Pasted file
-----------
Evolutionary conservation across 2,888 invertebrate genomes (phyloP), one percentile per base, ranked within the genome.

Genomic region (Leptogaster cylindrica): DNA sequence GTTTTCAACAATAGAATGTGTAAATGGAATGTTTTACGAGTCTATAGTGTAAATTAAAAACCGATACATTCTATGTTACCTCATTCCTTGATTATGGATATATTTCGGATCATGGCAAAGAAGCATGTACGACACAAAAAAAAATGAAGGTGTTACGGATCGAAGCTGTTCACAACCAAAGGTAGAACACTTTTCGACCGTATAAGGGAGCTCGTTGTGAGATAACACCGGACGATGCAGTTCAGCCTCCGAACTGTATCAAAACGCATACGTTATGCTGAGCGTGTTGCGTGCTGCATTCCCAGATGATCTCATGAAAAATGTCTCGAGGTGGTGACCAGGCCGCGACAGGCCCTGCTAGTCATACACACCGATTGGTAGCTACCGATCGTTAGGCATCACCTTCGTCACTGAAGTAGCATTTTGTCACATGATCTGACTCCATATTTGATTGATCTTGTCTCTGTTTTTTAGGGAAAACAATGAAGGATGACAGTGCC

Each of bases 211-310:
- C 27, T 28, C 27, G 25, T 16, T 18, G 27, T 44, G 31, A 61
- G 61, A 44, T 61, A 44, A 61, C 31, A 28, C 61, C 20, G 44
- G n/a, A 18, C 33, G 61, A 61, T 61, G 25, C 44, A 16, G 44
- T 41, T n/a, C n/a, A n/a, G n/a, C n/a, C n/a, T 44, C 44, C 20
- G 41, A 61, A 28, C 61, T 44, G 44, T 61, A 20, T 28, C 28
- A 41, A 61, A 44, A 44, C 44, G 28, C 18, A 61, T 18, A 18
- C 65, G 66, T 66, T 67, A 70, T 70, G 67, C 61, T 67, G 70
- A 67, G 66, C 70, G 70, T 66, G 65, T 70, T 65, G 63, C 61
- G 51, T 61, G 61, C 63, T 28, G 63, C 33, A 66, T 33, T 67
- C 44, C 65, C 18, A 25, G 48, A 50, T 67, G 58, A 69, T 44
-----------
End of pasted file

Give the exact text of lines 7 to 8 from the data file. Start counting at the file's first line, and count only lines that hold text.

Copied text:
- T 41, T n/a, C n/a, A n/a, G n/a, C n/a, C n/a, T 44, C 44, C 20
- G 41, A 61, A 28, C 61, T 44, G 44, T 61, A 20, T 28, C 28